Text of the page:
You will never look at your pizza the same way again! Come learn about the humongous impact the fungus among us has on our lives while we explore the diversity hiking the Lambton County Heritage Forest. Finish off combining science and art by making a spore print!
Seemingly small and insignificant, they are anything but. They come in a dazzling array of colours, shapes, and forms with equally as intriguing natural histories. Above ground, on trees, and on the surfaces of others are the things that humans have collected and revered for thousands of years for their edible and medicinal properties. Beyond view these strange creatures penetrate within and beneath forests, building underground networks where deals are made in a complex web of friendships, rivalries, and business relations. This will turn your understanding of forests upside down!
Meet at the Port Franks Community Centre.
Please RSVP by emailing the names and ages of participants and the name of the parent or guardian who will be accompanying to email@example.com.
Spring has sprung and amphibians are hoping and crawling about. With the help of Kyle Williams Maajiigin Gumig Greenhouse Technician, learn about the lifestyles of the slippery and slimy while we search for search for frogs, salamanders, and so much more.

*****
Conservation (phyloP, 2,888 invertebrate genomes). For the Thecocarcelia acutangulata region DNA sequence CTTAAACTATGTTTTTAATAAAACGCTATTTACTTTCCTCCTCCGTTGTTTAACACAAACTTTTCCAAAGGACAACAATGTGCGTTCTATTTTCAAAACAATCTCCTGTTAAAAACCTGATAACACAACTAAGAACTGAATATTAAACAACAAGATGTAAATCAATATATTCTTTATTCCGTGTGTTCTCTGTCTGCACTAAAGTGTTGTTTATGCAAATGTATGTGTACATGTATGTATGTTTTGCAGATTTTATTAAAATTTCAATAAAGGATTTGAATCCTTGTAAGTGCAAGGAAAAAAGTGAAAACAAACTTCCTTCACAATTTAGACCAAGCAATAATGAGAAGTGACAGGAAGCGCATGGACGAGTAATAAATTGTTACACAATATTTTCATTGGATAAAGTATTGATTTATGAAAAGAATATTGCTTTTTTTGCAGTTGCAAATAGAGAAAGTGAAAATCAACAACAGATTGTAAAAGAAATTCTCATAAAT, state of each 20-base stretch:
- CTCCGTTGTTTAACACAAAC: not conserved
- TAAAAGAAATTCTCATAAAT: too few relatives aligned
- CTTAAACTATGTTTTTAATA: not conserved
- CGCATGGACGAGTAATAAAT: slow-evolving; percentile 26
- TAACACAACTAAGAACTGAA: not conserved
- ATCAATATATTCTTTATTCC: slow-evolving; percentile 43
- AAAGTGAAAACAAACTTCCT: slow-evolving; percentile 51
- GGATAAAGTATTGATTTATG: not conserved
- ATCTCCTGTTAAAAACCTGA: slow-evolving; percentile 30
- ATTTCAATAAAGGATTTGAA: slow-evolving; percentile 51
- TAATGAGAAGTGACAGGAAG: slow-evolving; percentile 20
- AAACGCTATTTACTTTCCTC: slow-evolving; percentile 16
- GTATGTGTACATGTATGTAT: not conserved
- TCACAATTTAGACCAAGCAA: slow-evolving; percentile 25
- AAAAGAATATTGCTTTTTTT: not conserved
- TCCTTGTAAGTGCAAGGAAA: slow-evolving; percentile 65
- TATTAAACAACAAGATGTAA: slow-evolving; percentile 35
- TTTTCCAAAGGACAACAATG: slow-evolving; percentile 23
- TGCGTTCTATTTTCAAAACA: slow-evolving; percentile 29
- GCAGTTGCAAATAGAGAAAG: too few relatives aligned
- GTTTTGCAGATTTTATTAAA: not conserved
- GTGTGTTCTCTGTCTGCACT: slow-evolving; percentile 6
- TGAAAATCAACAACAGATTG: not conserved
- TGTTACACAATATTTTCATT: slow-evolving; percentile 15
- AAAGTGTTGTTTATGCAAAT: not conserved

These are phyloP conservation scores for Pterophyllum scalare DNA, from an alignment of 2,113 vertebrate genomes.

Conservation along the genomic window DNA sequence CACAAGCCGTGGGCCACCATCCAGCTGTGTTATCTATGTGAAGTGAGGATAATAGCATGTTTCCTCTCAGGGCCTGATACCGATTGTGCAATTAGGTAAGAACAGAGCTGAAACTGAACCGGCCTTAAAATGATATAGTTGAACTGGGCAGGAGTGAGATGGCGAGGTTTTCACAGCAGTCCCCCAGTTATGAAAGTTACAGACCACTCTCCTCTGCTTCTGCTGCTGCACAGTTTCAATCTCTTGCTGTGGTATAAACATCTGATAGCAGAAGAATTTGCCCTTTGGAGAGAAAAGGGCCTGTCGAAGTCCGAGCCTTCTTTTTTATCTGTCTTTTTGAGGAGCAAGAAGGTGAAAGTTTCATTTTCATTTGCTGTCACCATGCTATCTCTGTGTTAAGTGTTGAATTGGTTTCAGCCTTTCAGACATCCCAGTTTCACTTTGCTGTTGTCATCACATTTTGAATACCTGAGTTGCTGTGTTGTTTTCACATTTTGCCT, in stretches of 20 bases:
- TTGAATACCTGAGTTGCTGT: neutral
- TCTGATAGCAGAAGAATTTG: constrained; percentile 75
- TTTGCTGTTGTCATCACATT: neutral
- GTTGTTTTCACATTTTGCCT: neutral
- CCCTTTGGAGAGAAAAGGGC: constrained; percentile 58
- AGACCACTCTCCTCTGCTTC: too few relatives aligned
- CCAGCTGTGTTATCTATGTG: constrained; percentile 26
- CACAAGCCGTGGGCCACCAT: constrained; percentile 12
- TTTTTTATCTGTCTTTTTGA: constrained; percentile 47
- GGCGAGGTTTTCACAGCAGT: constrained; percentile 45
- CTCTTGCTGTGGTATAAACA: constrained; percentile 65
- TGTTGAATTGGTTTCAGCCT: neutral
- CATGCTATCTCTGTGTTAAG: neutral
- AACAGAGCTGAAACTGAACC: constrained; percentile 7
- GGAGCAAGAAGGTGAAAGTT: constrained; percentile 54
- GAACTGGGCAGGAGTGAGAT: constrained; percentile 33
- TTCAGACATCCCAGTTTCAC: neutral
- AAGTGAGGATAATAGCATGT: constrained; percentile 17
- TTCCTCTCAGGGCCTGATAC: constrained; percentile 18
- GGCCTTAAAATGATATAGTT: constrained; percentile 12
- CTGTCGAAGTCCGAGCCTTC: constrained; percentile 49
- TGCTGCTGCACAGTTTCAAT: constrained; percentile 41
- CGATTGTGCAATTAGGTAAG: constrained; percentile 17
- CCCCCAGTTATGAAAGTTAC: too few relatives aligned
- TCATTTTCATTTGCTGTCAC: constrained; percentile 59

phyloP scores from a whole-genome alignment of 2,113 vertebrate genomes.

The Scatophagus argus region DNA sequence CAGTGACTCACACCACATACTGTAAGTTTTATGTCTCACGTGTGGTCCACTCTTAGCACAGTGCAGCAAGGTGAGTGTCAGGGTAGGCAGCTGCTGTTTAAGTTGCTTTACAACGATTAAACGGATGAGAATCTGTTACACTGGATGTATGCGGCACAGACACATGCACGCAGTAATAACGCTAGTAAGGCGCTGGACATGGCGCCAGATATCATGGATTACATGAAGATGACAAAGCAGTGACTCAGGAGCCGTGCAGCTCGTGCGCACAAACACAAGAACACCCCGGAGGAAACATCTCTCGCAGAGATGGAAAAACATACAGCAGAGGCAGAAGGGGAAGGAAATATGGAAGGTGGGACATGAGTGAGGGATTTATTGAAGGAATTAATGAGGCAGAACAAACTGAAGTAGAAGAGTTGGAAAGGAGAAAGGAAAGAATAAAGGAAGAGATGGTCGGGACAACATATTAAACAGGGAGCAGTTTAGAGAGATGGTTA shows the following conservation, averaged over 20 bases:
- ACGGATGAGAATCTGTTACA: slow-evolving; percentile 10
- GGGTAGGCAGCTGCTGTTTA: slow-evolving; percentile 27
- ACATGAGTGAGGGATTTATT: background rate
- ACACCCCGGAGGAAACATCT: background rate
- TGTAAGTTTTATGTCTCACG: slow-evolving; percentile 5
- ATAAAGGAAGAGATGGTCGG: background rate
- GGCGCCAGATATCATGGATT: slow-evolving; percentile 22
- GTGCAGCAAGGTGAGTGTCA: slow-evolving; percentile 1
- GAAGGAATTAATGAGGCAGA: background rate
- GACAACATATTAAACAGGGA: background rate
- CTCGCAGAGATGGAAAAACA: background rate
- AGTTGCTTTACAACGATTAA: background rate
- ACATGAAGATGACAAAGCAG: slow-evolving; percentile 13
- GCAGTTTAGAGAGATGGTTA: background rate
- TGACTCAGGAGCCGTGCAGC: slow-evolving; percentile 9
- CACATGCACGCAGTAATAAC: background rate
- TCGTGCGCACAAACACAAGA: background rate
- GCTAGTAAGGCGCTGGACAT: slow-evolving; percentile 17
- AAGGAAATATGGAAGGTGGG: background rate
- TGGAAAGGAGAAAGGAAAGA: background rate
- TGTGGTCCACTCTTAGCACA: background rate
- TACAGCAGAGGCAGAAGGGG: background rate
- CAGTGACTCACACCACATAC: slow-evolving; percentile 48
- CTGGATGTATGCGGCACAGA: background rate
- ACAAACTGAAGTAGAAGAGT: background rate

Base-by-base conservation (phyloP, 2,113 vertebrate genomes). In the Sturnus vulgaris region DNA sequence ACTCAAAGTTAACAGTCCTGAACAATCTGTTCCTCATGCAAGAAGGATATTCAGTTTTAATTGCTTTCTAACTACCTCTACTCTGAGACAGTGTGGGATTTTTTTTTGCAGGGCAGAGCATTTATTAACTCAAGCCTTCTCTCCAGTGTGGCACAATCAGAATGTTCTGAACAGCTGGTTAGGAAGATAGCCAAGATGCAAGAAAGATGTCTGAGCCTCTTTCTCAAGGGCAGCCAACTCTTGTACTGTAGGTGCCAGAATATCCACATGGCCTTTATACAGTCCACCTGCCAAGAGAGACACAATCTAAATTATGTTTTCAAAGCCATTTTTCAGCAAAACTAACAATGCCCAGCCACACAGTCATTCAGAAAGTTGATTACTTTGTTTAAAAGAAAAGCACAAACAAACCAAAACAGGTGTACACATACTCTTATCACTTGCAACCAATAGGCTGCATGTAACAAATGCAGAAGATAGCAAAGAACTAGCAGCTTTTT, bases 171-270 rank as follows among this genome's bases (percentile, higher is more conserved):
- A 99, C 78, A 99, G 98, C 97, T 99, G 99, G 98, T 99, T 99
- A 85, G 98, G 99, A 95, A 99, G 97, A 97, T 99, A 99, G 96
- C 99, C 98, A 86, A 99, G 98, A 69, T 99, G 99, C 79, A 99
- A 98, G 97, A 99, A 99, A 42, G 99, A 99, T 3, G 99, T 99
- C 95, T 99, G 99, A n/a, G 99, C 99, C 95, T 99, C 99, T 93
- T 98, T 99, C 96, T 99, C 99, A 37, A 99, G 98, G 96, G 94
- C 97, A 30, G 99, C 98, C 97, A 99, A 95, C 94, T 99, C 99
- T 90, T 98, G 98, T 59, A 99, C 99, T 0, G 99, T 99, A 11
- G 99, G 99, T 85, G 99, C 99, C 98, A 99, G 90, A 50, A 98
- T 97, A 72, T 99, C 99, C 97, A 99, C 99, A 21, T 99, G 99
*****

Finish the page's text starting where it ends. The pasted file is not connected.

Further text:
New binoculars for free sign-out and spotting scope available for use during the outing thanks to a partnership between Vortex Canada, Nova Chemicals, and our club!
We will be using our phones to engage children with technology for environmental science and conservation. Ontario Nature’s Reptile and Amphibian Atlas app identifies Ontario’s reptiles and amphibians, lets you submit sightings with ease and stores a record of your submissions. Download the app for free before the hike. We may also use iNaturalist. Download iNaturalist app beforehand here
Be prepared for rain or shine.
Please RSVP and any cancellations to this event by emailing the names and ages of participants and whether they will be accompanied by a parent or guardian to firstname.lastname@example.org.
Also, from 9am to 4pm, Return the Landscape and Aamjiwnaang First Nations Environment Department are holding an open house and native plant sale at the Maajigin Gumig Native Plant Greenhouse, 1972 Virgil Ave (next to the Aamjiwnaang Community Centre).
This event has been cancelled.
Young Naturalist Event – ages 6-11
Attend St. Clair Conservation Authority’s Maple Syrup Festival with your Lambton Wildlife friends from 1-3pm. For more info, visit: https://www.scrca.on.ca/events/maple-syrup-festival/
Meet at the NE corner of the Canadian Tire parking lot at 12:15pm or at the Maple Syrup Festival Entrance at 1pm. Parents can discuss carpooling options amongst themselves. Admission to the Conservation Area is $5.00 per car.
Remember to be prepared for the mud.
Please RSVP by 4pm Saturday (March 17th) and any cancellations to this event by emailing the names and ages of participants and whether they will be accompanied by a parent or guardian to email@example.com .
Presented at the LWI Annual General Meeting, April 8, 2017
Melissa says “ LWI Young Naturalist and Junior Conservationist programs have the potential to be a powerful opportunity to connect children with nature and to help build future conservationists.”